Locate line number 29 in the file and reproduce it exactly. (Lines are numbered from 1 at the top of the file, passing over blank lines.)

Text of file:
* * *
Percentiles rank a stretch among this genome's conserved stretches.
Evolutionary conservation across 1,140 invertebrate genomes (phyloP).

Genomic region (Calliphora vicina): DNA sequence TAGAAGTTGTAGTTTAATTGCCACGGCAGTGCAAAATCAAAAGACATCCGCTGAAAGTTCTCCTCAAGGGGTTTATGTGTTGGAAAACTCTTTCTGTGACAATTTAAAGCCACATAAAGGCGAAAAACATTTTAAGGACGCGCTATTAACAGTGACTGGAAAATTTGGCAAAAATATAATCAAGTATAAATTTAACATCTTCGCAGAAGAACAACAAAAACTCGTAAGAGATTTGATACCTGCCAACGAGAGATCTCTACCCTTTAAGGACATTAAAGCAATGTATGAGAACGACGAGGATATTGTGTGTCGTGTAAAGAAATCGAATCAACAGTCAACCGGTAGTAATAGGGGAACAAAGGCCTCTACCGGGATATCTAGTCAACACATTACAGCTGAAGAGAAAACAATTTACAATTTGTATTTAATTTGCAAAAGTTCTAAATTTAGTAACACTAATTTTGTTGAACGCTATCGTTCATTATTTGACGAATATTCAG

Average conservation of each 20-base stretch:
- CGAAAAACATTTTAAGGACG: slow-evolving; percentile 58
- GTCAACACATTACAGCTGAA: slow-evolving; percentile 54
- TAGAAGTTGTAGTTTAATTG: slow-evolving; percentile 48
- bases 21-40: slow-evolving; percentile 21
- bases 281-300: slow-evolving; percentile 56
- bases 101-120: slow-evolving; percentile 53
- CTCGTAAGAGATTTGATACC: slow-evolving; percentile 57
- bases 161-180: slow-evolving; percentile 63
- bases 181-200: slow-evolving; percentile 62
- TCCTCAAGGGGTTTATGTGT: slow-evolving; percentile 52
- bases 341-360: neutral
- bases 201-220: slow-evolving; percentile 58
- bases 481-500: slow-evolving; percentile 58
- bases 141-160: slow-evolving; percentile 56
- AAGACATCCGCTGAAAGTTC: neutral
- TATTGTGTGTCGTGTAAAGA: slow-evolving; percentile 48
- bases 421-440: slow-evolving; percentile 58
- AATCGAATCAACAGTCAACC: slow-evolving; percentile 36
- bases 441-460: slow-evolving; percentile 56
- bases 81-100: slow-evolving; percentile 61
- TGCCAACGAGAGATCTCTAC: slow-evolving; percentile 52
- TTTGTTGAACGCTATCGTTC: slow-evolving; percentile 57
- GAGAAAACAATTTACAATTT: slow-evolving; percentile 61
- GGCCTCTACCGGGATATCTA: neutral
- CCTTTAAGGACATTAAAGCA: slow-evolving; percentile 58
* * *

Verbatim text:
- CCTTTAAGGACATTAAAGCA: slow-evolving; percentile 58